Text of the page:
The component (c3) in the overcoating layer is a PVP resin which serves to compensate the deficient ink absorptivity of the water-insoluble poly(vinyl acetal) resin as the component (c1) so as to improve the printability of the ink-receptive layer along with an effect of promotion of uniform dispersion of the organic resin particles as the component (c2) in the poly(vinyl acetal) resin contributing to the improvement of the coating workability with a coating composition containing the components (c1), (c2) and (c3) and improvement of the transparency of the overcoating layer by preventing the phenomenon of whitening of the layer.

The PVP resin as the component (c3) in the overcoating layer has an average molecular weight of at least 40000 or, preferably, in the range from 60000 to 2800000. When the ink-receptive layer is formed by using a PVP resin, it is advantageous that one and the same PVP resin is used in both of the ink-receptive layer and the overcoating layer because an advantage is obtained thereby that the velocity of ink transfer is further increased from the overcoating layer to the ink-receptive layer.

The overcoating layer as the layer (C) is formed by coating the surface of the ink-receptive layer as the layer (B) with a liquid coating composition containing the above described components (c1), (c2) and (c3) dissolved or dispersed in a liquid medium which is preferably a mixture of water and an alcoholic solvent such as ethyl alcohol and isopropyl alcohol or, preferably, isopropyl alcohol. When isopropyl alcohol is used as the alcoholic solvent, the weight ratio of water to isopropyl alcohol is in the range from 6:4 to 4:6.

In the formulation of a coating composition for the overcoating layer in the inventive recording film, the components (c1) and (c2) are compounded in such a weight proportion that the weight ratio of (c1) to (c2) is in the range from 40:1 to 10:1 or, preferably, from 25:1 to 14:1. When the weight proportion of the component (c2) is too small, a decrease is caused in the preventing effect against re-transfer of the printed pattern and blocking resistance of the recording films after printing. When the weight proportion of the component (c2) is too large, on the other hand, a decrease is caused in the reproducibility and sharpness of the printed images.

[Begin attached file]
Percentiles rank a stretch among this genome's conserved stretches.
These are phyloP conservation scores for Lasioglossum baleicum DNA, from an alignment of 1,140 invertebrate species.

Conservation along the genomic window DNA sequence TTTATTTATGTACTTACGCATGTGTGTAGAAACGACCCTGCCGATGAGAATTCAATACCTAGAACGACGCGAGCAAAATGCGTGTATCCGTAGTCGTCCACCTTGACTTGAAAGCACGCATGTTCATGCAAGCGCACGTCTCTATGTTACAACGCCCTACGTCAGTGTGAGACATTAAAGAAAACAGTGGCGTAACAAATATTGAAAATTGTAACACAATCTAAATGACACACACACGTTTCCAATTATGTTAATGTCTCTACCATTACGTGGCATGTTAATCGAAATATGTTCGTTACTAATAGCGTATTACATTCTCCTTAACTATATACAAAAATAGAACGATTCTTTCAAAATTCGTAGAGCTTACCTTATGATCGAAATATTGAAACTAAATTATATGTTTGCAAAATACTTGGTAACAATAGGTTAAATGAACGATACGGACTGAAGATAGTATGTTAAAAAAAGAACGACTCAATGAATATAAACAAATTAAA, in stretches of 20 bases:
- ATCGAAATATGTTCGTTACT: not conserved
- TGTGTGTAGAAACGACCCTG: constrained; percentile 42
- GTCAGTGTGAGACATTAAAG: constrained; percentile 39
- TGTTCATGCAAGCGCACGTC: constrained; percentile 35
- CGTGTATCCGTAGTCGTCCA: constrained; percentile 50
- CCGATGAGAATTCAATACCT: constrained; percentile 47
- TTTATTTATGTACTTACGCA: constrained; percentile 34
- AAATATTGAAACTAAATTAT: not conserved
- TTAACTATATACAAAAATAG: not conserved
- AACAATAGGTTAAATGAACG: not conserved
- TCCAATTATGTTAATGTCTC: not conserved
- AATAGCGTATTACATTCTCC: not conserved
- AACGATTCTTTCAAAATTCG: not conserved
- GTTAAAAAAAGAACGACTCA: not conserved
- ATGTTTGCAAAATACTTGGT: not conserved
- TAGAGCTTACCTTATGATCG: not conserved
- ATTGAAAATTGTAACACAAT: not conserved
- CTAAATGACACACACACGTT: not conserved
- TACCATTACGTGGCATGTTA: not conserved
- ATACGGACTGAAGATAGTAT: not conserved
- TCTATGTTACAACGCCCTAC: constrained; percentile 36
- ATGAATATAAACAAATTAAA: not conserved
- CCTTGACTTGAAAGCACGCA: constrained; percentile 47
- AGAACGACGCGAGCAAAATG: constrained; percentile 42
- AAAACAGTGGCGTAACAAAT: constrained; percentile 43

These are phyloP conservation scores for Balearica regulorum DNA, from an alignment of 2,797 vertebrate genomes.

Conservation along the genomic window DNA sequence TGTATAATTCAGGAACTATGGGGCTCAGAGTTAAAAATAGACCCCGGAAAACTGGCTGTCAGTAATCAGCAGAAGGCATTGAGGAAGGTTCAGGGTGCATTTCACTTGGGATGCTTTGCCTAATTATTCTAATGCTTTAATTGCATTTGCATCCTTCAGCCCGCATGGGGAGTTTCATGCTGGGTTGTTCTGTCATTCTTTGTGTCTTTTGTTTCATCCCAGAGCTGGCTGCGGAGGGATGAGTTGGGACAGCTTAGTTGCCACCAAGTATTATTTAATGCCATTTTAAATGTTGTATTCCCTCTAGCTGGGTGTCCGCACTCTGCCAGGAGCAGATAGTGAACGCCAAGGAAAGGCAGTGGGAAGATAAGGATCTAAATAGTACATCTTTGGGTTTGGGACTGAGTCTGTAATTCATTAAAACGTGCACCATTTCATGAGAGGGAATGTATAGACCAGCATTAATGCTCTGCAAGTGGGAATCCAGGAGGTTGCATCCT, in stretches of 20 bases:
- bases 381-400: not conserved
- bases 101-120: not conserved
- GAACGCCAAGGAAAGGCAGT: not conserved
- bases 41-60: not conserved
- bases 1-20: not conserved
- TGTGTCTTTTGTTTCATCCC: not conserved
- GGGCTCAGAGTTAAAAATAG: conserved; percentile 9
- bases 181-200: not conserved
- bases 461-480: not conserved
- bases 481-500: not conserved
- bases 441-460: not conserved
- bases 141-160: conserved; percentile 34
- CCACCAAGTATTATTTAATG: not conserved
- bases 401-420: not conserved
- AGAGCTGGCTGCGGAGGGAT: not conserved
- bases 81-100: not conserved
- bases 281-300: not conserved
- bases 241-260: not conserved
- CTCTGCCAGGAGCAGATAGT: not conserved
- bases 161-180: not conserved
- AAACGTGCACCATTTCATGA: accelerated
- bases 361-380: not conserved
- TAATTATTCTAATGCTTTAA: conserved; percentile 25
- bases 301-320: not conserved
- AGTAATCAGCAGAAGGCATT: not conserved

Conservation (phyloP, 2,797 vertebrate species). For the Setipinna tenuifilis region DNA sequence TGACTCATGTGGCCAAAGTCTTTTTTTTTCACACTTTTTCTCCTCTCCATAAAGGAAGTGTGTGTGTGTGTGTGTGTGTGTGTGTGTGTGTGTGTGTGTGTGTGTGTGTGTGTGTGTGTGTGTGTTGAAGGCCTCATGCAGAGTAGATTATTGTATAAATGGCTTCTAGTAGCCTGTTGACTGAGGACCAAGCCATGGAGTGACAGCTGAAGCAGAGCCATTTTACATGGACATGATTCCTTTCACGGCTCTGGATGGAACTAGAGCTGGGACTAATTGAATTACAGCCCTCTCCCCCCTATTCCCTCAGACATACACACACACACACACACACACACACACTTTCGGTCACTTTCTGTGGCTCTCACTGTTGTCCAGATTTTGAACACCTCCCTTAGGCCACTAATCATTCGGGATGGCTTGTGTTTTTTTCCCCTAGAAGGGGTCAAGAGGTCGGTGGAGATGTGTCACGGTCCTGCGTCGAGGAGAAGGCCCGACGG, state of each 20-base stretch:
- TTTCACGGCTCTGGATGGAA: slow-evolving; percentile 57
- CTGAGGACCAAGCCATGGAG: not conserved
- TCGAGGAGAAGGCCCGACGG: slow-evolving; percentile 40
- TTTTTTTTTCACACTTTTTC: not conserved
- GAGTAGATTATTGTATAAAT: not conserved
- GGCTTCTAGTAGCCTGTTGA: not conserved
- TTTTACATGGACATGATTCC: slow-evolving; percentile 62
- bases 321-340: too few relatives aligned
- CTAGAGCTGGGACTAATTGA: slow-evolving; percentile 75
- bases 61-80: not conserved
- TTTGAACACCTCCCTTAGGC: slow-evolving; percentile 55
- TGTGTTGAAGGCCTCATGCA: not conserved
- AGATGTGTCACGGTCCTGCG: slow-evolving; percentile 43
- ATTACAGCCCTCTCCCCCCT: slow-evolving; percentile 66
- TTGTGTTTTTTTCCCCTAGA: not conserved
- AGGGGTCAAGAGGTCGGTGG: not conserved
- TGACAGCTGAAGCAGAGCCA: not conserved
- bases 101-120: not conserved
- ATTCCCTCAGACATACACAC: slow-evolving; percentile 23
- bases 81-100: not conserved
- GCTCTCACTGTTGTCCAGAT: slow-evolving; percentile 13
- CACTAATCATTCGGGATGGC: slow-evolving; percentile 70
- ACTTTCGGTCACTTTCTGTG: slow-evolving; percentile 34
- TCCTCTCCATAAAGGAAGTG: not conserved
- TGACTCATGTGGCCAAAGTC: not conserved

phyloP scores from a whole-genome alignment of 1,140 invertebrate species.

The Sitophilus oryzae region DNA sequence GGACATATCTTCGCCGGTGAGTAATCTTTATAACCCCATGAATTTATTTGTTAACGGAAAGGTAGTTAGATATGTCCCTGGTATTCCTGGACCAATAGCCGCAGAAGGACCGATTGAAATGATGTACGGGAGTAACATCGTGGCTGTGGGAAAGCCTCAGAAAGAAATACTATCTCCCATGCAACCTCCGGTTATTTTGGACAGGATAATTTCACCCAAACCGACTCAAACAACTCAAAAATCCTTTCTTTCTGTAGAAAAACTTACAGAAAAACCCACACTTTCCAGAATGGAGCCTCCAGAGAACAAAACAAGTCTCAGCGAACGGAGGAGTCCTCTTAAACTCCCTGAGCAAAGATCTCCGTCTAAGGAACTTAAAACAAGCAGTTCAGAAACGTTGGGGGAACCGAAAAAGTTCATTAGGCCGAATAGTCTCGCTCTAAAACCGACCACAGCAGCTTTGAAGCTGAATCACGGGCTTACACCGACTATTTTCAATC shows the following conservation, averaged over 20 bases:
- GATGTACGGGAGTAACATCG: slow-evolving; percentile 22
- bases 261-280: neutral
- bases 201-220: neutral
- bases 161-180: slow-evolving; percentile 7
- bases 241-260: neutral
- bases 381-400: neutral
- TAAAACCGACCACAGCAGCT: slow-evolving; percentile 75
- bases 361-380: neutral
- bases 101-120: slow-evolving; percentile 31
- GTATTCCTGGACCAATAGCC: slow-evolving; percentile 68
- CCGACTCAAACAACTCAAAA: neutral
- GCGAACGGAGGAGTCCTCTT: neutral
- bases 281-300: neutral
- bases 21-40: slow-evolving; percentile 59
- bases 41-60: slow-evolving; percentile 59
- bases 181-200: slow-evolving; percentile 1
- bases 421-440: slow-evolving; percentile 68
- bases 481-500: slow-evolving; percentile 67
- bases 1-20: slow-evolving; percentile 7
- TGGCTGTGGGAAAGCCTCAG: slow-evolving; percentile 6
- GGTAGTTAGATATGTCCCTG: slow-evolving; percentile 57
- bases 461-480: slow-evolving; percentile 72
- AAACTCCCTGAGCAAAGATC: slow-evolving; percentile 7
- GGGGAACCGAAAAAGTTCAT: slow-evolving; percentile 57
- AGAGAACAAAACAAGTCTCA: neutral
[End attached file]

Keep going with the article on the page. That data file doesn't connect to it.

Further, the amount of the component (c3) in the overcoating layer is in the range from 5 to 200% by weight or, preferably, from 10 to 50% by weight based on the total amount of the components (c1) and (c2) in respect of the balance between ink absorptivity and tackiness of the surface. When the amount of the component (c3) is too small, a decrease is caused in the ink absorptivity of the ink-receptive layer while, when the amount of the component (c3) is too large, tackiness appears on the surface of the recording film after ink-jet printing.